Why Would You Keep That? – 100 Years of Collecting Archives

Ephemera – “anything short-lived or transitory.”

The heart of a museum is its collection. By collecting, cataloguing, conserving and storing objects, a museum preserves information from the past so that a time period or subject can be studied by researchers or interpreted for visitors. Given the dictionary definition of “ephemera,” there is a wry sense of irony in objects meant to be short-lived and transitory in nature and use that have lasted 100 years and are preserved in a museum.

Why Would You Keep That?, the latest special exhibition opening in the summer at the National WWI Museum and Memorial, features objects that had specific functions — some were used for these purposes, others probably kept as souvenirs. What they have in common is that they help tell the stories of the individuals who acquired them. The objects provide history and insight into those serving in wartime, although some are not about a particular military activity. The items provide context for a historical period shaped by a world conflict, interpreting a global event through an array of human interactions.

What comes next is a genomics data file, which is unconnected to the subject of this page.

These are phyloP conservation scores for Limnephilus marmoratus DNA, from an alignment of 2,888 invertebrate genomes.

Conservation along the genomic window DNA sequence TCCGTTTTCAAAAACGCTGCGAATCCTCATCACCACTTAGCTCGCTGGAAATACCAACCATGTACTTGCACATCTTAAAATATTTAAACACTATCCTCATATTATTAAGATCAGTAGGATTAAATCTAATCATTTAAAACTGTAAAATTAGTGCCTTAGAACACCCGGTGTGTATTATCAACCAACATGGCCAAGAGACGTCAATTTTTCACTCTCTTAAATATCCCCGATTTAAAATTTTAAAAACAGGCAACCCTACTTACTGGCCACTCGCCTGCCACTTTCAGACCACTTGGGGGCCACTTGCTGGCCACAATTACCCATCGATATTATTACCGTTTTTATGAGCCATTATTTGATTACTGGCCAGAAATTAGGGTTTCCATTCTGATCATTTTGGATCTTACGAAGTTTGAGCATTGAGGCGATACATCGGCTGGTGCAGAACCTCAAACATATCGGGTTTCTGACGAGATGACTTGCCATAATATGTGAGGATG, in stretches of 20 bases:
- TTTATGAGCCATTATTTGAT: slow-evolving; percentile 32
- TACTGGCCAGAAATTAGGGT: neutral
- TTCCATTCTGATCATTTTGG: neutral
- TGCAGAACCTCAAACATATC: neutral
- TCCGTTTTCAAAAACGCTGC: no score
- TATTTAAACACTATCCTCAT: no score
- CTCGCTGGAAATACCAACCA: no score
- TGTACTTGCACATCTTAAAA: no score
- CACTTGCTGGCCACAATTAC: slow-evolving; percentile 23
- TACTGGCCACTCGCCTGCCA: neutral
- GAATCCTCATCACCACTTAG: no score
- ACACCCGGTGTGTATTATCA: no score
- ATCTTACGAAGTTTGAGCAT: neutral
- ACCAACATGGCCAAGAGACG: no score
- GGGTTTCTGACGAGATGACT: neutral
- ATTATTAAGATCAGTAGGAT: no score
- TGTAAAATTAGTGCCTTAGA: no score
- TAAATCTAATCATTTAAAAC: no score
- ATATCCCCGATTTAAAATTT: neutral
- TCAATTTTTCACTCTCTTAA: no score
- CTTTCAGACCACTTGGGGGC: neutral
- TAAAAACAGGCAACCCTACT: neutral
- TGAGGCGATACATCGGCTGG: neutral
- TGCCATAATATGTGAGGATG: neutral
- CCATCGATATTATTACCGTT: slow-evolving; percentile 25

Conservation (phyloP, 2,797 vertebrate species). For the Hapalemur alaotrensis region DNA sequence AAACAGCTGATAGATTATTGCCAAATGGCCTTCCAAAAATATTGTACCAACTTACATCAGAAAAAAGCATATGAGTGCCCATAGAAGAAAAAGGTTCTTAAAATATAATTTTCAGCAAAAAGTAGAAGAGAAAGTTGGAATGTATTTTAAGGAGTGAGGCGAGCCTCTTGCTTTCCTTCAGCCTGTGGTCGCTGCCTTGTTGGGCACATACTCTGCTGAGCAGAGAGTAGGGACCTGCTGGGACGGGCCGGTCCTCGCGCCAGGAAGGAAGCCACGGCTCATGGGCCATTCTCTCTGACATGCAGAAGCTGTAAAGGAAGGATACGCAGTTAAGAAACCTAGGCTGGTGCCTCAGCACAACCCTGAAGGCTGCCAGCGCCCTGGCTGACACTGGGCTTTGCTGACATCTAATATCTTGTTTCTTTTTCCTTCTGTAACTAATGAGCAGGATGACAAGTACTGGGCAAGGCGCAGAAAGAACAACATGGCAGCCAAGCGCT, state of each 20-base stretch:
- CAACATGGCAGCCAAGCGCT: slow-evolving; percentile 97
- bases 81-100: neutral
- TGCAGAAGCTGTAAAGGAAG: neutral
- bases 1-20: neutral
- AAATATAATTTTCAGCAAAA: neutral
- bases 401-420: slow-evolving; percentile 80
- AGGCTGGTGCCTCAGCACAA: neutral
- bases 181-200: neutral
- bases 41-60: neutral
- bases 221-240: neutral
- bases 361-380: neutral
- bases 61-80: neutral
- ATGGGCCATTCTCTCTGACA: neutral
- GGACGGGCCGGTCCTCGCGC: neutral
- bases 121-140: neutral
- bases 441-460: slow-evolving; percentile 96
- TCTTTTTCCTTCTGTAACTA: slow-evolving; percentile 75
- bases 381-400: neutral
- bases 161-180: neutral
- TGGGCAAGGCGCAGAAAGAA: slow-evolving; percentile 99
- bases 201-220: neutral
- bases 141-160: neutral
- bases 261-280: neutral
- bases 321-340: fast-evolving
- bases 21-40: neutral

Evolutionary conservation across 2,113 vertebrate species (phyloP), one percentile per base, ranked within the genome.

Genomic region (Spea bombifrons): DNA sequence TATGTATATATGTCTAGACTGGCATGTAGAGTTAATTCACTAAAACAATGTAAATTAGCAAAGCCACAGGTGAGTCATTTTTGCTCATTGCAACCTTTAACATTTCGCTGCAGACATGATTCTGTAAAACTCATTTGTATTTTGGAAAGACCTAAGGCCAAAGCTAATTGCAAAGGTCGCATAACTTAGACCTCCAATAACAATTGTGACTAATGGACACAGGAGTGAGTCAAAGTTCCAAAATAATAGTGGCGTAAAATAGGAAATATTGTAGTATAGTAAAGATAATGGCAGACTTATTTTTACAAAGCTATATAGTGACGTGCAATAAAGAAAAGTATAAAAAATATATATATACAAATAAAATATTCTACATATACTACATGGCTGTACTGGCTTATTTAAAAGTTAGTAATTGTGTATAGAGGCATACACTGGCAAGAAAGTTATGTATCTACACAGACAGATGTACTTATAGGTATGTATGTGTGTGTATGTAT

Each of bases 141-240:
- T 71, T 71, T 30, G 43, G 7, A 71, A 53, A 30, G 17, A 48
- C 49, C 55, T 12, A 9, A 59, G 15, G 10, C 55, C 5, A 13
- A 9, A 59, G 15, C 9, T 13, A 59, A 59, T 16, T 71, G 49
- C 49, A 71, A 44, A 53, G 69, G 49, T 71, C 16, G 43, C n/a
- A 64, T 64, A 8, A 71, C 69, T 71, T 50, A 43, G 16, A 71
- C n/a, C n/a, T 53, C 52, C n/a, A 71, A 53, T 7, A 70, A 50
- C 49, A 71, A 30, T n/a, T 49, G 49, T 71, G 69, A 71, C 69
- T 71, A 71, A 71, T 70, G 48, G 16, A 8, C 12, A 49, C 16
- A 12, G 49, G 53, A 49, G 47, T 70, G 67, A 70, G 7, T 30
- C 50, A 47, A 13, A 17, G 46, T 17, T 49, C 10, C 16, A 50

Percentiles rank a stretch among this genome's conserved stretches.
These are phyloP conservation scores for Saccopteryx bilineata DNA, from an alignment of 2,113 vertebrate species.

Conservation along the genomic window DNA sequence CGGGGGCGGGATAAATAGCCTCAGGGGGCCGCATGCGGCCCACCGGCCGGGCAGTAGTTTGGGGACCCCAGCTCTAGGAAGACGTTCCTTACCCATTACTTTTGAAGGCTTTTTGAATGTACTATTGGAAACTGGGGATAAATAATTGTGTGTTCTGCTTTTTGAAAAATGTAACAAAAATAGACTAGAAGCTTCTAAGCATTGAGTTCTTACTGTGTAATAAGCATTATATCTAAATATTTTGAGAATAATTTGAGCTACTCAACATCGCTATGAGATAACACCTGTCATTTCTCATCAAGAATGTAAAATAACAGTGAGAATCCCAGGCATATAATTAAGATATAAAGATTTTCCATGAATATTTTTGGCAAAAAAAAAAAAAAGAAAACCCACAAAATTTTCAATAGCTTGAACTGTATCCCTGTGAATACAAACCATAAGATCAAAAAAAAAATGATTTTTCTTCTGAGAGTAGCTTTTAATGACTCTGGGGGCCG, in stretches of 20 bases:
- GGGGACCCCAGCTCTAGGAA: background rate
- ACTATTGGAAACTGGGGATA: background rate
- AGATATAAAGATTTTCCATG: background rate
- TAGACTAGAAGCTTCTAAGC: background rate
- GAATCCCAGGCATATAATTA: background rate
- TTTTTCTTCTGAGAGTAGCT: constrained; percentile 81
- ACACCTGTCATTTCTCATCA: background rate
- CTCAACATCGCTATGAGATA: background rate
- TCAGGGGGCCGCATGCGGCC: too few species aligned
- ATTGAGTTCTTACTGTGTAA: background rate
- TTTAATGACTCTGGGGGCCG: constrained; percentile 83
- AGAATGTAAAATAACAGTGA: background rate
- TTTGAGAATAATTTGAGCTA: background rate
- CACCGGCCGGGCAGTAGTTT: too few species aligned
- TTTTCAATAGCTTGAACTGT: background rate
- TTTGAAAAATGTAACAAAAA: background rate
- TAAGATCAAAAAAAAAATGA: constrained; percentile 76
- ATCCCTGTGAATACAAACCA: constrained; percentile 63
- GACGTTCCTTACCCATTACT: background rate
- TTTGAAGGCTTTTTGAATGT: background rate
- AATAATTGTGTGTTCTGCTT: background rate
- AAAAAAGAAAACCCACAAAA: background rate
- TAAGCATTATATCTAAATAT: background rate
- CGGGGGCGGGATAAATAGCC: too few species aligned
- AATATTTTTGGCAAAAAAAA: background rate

The exhibition features a wide array of identified and interpreted objects from a Tsarist Russian bond, to a broadside poster advertising a baseball game between the U.S. and Canada, to a Selective Service (draft) registration card. Among the most interesting items is a poster-sized chart titled “A Weekly War Record of Feelings in England/Barometric Chart of War Atmosphere.” This item graphs feelings in Bath, Somerset County throughout the war, with highs and lows corresponding to the British and Allies’ fortunes of war. The exhibition is organized into broad categories representing home front, communication, sports and recreation and identification.

All of these objects were generated during a war and have a connection to that event, but they are not overtly militaristic or designed for a practical military application. They are the collateral material from the experiences of individuals who carried on with their lives while serving.

Though technically not categorized as “ephemera,” several posters are also exhibited. However, posters were conceived with the idea of ephemerality as they were not meant to be used or last beyond a limited time frame. Their messages were for an immediate audience and designed to influence or inform thoughts about the war. The posters have been included because the Museum and Memorial’s collection started in 1920 with this category of objects.

The exhibition is located in the Ellis Gallery on the Research Level of the Museum and Memorial. Regular hours are 10 a.m. to 5 p.m. Tuesday through Sunday. From Memorial Day to Labor Day, the Museum and Memorial is also open on Mondays from 10 a.m. to 5 p.m. and opens an hour earlier, at 9 a.m., on Saturdays.

–By Jonathan Casey, Director of Archives and the Edward Jones Research Center National WWI Museum and Memorial (All images courtesy National WWI Museum and Memorial)

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